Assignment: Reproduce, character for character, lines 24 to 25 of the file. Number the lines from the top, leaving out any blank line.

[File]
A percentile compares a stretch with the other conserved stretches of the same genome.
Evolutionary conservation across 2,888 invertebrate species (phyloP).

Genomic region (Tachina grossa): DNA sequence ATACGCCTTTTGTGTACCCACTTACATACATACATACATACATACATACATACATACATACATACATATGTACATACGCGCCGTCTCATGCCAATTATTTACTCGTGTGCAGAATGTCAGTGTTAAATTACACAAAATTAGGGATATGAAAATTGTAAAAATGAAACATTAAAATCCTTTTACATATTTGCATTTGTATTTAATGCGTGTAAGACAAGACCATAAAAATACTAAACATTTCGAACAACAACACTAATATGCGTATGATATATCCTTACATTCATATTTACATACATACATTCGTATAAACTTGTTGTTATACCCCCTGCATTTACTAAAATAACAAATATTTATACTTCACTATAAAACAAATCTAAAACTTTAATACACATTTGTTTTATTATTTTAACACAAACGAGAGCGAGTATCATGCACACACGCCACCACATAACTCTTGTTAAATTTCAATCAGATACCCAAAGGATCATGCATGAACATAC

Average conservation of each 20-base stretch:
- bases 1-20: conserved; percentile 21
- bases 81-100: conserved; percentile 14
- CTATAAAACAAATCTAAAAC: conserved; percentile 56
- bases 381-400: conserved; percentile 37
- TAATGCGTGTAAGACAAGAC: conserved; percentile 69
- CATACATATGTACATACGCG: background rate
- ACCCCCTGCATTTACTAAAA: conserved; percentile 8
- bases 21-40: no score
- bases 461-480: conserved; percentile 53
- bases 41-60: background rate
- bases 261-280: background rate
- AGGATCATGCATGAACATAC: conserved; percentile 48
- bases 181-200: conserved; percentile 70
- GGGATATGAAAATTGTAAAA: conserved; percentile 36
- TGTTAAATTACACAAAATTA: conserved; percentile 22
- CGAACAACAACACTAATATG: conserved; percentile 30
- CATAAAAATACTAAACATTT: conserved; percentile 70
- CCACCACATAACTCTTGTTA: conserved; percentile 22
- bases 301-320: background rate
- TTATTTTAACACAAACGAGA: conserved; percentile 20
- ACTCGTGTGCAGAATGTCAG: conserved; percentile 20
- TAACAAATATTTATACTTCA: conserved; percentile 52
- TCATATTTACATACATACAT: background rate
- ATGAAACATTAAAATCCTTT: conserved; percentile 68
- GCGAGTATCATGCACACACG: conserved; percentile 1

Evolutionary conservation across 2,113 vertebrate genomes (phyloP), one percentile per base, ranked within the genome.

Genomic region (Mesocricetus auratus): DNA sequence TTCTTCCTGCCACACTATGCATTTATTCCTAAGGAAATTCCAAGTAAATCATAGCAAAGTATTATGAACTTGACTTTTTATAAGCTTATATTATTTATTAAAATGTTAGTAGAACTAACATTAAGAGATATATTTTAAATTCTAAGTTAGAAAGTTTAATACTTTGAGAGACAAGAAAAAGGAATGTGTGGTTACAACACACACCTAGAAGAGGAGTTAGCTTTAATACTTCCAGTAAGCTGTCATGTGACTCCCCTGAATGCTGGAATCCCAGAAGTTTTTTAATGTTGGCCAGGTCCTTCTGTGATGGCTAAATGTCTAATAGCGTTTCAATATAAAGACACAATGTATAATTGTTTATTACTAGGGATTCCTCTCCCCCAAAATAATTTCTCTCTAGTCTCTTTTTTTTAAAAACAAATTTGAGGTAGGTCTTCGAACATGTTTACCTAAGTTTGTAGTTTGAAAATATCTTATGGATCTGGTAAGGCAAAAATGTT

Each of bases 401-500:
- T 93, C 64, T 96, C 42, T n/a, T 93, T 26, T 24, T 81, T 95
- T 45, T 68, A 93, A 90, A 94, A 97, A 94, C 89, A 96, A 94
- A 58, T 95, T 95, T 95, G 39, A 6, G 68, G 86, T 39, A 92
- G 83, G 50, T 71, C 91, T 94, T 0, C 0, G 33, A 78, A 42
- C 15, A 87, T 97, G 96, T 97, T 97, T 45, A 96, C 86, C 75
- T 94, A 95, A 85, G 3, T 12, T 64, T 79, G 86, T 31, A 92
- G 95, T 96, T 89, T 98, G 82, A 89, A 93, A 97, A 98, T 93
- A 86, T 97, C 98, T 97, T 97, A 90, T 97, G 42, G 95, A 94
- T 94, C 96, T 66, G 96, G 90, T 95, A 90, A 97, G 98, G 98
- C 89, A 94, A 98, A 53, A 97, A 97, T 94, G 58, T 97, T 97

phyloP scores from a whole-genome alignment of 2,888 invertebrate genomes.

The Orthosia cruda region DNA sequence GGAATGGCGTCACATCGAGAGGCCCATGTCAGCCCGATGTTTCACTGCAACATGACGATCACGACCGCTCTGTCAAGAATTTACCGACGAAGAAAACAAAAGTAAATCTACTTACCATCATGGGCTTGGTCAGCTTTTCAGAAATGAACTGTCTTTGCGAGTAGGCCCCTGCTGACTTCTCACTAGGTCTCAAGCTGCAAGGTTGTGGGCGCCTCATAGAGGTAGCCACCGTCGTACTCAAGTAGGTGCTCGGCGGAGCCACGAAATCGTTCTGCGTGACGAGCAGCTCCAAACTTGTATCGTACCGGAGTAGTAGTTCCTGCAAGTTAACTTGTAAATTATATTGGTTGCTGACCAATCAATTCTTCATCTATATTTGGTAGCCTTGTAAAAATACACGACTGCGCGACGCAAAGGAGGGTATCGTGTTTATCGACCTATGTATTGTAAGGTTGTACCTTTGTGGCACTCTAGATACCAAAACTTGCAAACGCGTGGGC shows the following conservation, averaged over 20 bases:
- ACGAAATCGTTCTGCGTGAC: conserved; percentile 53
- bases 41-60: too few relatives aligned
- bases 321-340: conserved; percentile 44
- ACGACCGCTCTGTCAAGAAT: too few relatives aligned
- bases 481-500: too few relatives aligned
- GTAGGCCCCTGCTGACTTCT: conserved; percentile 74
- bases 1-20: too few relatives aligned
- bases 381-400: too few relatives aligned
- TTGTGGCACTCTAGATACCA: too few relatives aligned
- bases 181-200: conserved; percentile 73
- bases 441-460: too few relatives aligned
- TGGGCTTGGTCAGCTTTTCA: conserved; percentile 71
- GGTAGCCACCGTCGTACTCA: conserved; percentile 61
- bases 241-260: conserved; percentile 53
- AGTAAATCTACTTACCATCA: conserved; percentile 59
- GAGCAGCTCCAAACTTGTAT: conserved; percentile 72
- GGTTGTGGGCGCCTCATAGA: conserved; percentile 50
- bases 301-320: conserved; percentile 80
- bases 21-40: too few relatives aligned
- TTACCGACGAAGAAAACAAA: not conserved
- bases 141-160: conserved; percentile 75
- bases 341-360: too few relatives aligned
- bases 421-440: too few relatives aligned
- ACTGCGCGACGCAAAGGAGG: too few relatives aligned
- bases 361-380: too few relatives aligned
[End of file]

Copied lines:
- TTATTTTAACACAAACGAGA: conserved; percentile 20
- ACTCGTGTGCAGAATGTCAG: conserved; percentile 20